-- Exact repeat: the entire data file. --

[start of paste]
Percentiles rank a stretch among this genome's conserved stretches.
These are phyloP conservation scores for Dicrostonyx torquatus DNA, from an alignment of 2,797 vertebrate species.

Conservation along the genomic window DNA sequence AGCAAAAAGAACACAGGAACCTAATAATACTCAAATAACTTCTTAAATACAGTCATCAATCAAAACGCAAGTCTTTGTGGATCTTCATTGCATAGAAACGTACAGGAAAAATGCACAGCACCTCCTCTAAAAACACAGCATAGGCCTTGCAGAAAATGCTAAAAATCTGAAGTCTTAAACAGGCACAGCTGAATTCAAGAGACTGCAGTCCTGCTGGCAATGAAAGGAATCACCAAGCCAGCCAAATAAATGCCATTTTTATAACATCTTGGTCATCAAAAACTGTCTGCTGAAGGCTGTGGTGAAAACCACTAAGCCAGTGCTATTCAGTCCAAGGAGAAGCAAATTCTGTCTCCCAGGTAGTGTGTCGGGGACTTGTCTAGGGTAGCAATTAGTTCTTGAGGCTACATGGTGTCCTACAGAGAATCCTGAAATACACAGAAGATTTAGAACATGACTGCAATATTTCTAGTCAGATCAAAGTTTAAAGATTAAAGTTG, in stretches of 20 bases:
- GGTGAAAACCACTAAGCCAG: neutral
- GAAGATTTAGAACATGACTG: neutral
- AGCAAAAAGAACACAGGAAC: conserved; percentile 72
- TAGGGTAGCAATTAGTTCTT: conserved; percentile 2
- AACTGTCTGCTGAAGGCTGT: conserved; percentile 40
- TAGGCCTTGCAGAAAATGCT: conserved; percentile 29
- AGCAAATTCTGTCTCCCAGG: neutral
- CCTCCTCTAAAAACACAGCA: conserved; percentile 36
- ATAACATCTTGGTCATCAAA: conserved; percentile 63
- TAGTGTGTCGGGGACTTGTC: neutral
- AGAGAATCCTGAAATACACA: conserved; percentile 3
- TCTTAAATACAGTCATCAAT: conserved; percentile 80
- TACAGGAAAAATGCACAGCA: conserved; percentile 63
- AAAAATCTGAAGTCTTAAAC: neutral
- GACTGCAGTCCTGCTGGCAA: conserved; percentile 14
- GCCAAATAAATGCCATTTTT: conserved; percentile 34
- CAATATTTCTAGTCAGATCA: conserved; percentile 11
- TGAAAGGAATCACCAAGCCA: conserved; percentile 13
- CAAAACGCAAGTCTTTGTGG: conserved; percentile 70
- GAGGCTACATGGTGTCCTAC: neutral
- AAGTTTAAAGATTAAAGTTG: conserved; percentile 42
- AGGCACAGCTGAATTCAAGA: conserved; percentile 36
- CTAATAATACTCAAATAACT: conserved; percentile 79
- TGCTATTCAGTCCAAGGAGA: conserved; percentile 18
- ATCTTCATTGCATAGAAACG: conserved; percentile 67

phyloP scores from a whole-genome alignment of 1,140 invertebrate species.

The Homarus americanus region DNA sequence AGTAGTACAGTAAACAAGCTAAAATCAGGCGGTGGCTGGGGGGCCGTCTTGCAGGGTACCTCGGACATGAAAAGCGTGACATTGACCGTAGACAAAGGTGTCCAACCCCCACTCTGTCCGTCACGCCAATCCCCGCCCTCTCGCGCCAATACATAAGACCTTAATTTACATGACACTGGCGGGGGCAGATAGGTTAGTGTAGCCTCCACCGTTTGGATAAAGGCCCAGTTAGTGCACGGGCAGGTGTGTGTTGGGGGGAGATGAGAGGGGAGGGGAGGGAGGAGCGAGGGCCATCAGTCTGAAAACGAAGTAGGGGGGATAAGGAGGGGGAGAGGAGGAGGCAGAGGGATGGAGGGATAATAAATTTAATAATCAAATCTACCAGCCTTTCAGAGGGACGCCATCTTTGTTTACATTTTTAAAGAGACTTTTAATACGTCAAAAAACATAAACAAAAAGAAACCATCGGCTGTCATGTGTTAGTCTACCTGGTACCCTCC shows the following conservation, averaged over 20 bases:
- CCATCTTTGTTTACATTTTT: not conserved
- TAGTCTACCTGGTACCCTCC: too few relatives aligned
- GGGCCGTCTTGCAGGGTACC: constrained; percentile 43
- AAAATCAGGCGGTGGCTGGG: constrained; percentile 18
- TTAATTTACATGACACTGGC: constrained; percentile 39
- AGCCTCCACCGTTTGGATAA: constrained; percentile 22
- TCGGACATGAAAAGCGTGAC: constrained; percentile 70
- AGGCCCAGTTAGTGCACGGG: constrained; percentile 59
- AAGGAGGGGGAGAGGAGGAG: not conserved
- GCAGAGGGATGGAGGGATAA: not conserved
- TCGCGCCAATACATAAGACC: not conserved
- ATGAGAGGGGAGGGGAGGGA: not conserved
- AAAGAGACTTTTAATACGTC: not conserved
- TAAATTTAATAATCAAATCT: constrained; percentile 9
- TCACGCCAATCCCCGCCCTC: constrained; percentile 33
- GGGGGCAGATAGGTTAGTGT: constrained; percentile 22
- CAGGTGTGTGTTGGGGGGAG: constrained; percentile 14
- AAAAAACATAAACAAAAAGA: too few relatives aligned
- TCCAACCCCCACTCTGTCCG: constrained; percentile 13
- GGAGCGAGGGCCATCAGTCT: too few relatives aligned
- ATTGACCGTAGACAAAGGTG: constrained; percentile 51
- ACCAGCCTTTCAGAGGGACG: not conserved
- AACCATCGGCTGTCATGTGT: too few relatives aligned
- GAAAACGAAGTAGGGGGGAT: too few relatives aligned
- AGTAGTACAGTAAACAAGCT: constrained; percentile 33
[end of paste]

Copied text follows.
Percentiles rank a stretch among this genome's conserved stretches.
These are phyloP conservation scores for Dicrostonyx torquatus DNA, from an alignment of 2,797 vertebrate species.

Conservation along the genomic window DNA sequence AGCAAAAAGAACACAGGAACCTAATAATACTCAAATAACTTCTTAAATACAGTCATCAATCAAAACGCAAGTCTTTGTGGATCTTCATTGCATAGAAACGTACAGGAAAAATGCACAGCACCTCCTCTAAAAACACAGCATAGGCCTTGCAGAAAATGCTAAAAATCTGAAGTCTTAAACAGGCACAGCTGAATTCAAGAGACTGCAGTCCTGCTGGCAATGAAAGGAATCACCAAGCCAGCCAAATAAATGCCATTTTTATAACATCTTGGTCATCAAAAACTGTCTGCTGAAGGCTGTGGTGAAAACCACTAAGCCAGTGCTATTCAGTCCAAGGAGAAGCAAATTCTGTCTCCCAGGTAGTGTGTCGGGGACTTGTCTAGGGTAGCAATTAGTTCTTGAGGCTACATGGTGTCCTACAGAGAATCCTGAAATACACAGAAGATTTAGAACATGACTGCAATATTTCTAGTCAGATCAAAGTTTAAAGATTAAAGTTG, in stretches of 20 bases:
- GGTGAAAACCACTAAGCCAG: neutral
- GAAGATTTAGAACATGACTG: neutral
- AGCAAAAAGAACACAGGAAC: conserved; percentile 72
- TAGGGTAGCAATTAGTTCTT: conserved; percentile 2
- AACTGTCTGCTGAAGGCTGT: conserved; percentile 40
- TAGGCCTTGCAGAAAATGCT: conserved; percentile 29
- AGCAAATTCTGTCTCCCAGG: neutral
- CCTCCTCTAAAAACACAGCA: conserved; percentile 36
- ATAACATCTTGGTCATCAAA: conserved; percentile 63
- TAGTGTGTCGGGGACTTGTC: neutral
- AGAGAATCCTGAAATACACA: conserved; percentile 3
- TCTTAAATACAGTCATCAAT: conserved; percentile 80
- TACAGGAAAAATGCACAGCA: conserved; percentile 63
- AAAAATCTGAAGTCTTAAAC: neutral
- GACTGCAGTCCTGCTGGCAA: conserved; percentile 14
- GCCAAATAAATGCCATTTTT: conserved; percentile 34
- CAATATTTCTAGTCAGATCA: conserved; percentile 11
- TGAAAGGAATCACCAAGCCA: conserved; percentile 13
- CAAAACGCAAGTCTTTGTGG: conserved; percentile 70
- GAGGCTACATGGTGTCCTAC: neutral
- AAGTTTAAAGATTAAAGTTG: conserved; percentile 42
- AGGCACAGCTGAATTCAAGA: conserved; percentile 36
- CTAATAATACTCAAATAACT: conserved; percentile 79
- TGCTATTCAGTCCAAGGAGA: conserved; percentile 18
- ATCTTCATTGCATAGAAACG: conserved; percentile 67

phyloP scores from a whole-genome alignment of 1,140 invertebrate species.

The Homarus americanus region DNA sequence AGTAGTACAGTAAACAAGCTAAAATCAGGCGGTGGCTGGGGGGCCGTCTTGCAGGGTACCTCGGACATGAAAAGCGTGACATTGACCGTAGACAAAGGTGTCCAACCCCCACTCTGTCCGTCACGCCAATCCCCGCCCTCTCGCGCCAATACATAAGACCTTAATTTACATGACACTGGCGGGGGCAGATAGGTTAGTGTAGCCTCCACCGTTTGGATAAAGGCCCAGTTAGTGCACGGGCAGGTGTGTGTTGGGGGGAGATGAGAGGGGAGGGGAGGGAGGAGCGAGGGCCATCAGTCTGAAAACGAAGTAGGGGGGATAAGGAGGGGGAGAGGAGGAGGCAGAGGGATGGAGGGATAATAAATTTAATAATCAAATCTACCAGCCTTTCAGAGGGACGCCATCTTTGTTTACATTTTTAAAGAGACTTTTAATACGTCAAAAAACATAAACAAAAAGAAACCATCGGCTGTCATGTGTTAGTCTACCTGGTACCCTCC shows the following conservation, averaged over 20 bases:
- CCATCTTTGTTTACATTTTT: not conserved
- TAGTCTACCTGGTACCCTCC: too few relatives aligned
- GGGCCGTCTTGCAGGGTACC: constrained; percentile 43
- AAAATCAGGCGGTGGCTGGG: constrained; percentile 18
- TTAATTTACATGACACTGGC: constrained; percentile 39
- AGCCTCCACCGTTTGGATAA: constrained; percentile 22
- TCGGACATGAAAAGCGTGAC: constrained; percentile 70
- AGGCCCAGTTAGTGCACGGG: constrained; percentile 59
- AAGGAGGGGGAGAGGAGGAG: not conserved
- GCAGAGGGATGGAGGGATAA: not conserved
- TCGCGCCAATACATAAGACC: not conserved
- ATGAGAGGGGAGGGGAGGGA: not conserved
- AAAGAGACTTTTAATACGTC: not conserved
- TAAATTTAATAATCAAATCT: constrained; percentile 9
- TCACGCCAATCCCCGCCCTC: constrained; percentile 33
- GGGGGCAGATAGGTTAGTGT: constrained; percentile 22
- CAGGTGTGTGTTGGGGGGAG: constrained; percentile 14
- AAAAAACATAAACAAAAAGA: too few relatives aligned
- TCCAACCCCCACTCTGTCCG: constrained; percentile 13
- GGAGCGAGGGCCATCAGTCT: too few relatives aligned
- ATTGACCGTAGACAAAGGTG: constrained; percentile 51
- ACCAGCCTTTCAGAGGGACG: not conserved
- AACCATCGGCTGTCATGTGT: too few relatives aligned
- GAAAACGAAGTAGGGGGGAT: too few relatives aligned
- AGTAGTACAGTAAACAAGCT: constrained; percentile 33